# What is the thickness of the atmosphere?

• I
• Shing
In summary, the conversation discusses different ways to estimate the thickness of Earth's atmosphere, with the main focus being on using assumptions of thermal and diffusive equilibrium to calculate the difference in chemical potential between the external and internal potential. This approach leads to an estimate of 10^5m, which is off by a factor of 6 due to an underestimate of the mass of air molecules. Other methods, such as calculating the kinetic energy of gas molecules or the ratio of pressure difference to pressure needed to balance gravity, also result in a similar estimate of around 9 km. There is also a mention of the atmosphere potentially ending at the same point where particles in intersolar space are in equilibrium with those escaping Earth.
Shing
I was thinking of a Fermi-question: the thickness of atmosphere with diffusive equilibrium. And I estimated roughly 10^{5}m (where it should be ~10^{4}m). The difference of order of magnitude to real thickness is 1 (from Wiki).

I had a lot of fun, and I am looking for interesting ways other than chemical potential to estimate the thickness of Earth's atmosphere.

---

Basically, I started with assumptions:

- thermal equilibrium
- diffusive equilibrium

such that I can set up the difference in chemical potential is zero, that is equal to the difference in external chemical potential (gravitational potential) plus the difference in internal potential (assuming air molecular just ideal gas); mathematically:

$$\Delta\mu=0=\Delta\mu_{ext}+\Delta\mu_{int}$$

which is

$$0=\Delta\mu_{gra}+\Delta\mu_{indeal}$$

$$0=-GM_{earth}m\Big( \frac{1}{R+\Delta h} - \frac{1}{R} \Big)+k_BT\ln\Big(\frac{n_2}{n_1}\Big)$$

Setting the ratio of n_2, n_1 to be 0.1 (so I defined the height where density of air goes from unity - ground - to 0.1 as "thickness"), and m the mass of air molecular to be 10^{-26}kg, T to be 300K, then we will eventually obtain: $$\Delta h \approx 10^5m$$

Dale
You underestimate the mass of a molecule in the air by a factor 6, that leads to most of the difference.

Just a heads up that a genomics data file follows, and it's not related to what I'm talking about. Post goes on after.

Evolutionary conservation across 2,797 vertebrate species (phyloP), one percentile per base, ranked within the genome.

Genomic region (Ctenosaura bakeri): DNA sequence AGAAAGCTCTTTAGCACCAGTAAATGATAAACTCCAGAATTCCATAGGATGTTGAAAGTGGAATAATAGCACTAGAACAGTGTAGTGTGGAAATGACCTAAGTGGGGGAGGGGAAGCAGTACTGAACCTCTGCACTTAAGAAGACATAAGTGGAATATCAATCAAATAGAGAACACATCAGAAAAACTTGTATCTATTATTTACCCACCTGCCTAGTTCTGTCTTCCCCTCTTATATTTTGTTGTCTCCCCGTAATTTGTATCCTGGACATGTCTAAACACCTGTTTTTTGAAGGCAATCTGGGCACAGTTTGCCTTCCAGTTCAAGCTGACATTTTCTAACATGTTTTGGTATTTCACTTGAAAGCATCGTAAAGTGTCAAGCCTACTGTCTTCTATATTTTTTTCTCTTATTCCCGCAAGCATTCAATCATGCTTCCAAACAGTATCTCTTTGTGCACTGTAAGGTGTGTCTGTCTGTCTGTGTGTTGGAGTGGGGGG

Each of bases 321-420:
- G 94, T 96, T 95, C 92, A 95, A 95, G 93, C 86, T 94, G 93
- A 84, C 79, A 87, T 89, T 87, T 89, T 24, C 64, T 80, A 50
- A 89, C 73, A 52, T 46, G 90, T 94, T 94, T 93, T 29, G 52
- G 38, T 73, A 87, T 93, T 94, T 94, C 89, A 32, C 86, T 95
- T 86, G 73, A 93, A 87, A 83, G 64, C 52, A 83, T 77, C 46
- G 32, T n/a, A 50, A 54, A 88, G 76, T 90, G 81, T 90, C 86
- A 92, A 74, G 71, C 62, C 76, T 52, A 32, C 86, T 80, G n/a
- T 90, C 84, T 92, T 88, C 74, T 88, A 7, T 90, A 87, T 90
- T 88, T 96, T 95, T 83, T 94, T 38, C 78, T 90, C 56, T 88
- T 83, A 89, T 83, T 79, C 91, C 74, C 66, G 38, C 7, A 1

There are many ways to get the same expression, but they all lead to good estimates.

mfb said:
You underestimate the mass of a molecule in the air by a factor 6
Thanks for telling me!

mfb said:
There are many ways to get the same expression, but they all lead to good estimates.
I am all ears :)

You can calculate the kinetic energy of a gas molecule, and see how high it can get if it moves straight up with this energy.
You can calculate the ratio of pressure difference to pressure needed to balance a pocket of gas against gravity.
And probably a few more.

They all boil down to ##h=\frac{kT}{mg} \approx 9\,km## with additional prefactors of ln(2) or similar depending on what you do.

I would tend to think that the atmosphere ends in the same way the heliosphere ends - i.e., where the particles in intersolar space are in equilibrium with the particles escaping Earth. Of course, Von Karman had a great definition in which a standard aircraft body would need to be going so fast to maintain altitude that it would be in orbit.

## 1. What is the average thickness of the atmosphere?

The average thickness of the atmosphere is approximately 100 kilometers (62 miles) from the Earth's surface.

## 2. How does the thickness of the atmosphere vary at different altitudes?

The thickness of the atmosphere decreases as altitude increases. At sea level, the atmosphere is the thickest, while at the top of Mount Everest, the thinnest known layer of the atmosphere exists.

## 3. Does the thickness of the atmosphere vary around the world?

Yes, the thickness of the atmosphere can vary depending on the location and weather conditions. For example, the atmosphere is usually thinner in areas with higher elevations and thicker in areas with lower elevations.

## 4. How does the thickness of the atmosphere affect climate?

The thickness of the atmosphere plays a crucial role in regulating the Earth's climate. The thicker the atmosphere, the more heat it can trap, leading to warmer temperatures. On the other hand, a thinner atmosphere can result in cooler temperatures.

## 5. Can the thickness of the atmosphere change over time?

Yes, the thickness of the atmosphere can change over time due to various factors such as human activities, natural phenomena, and climate change. For example, air pollution can alter the composition and thickness of the atmosphere, leading to changes in climate patterns.

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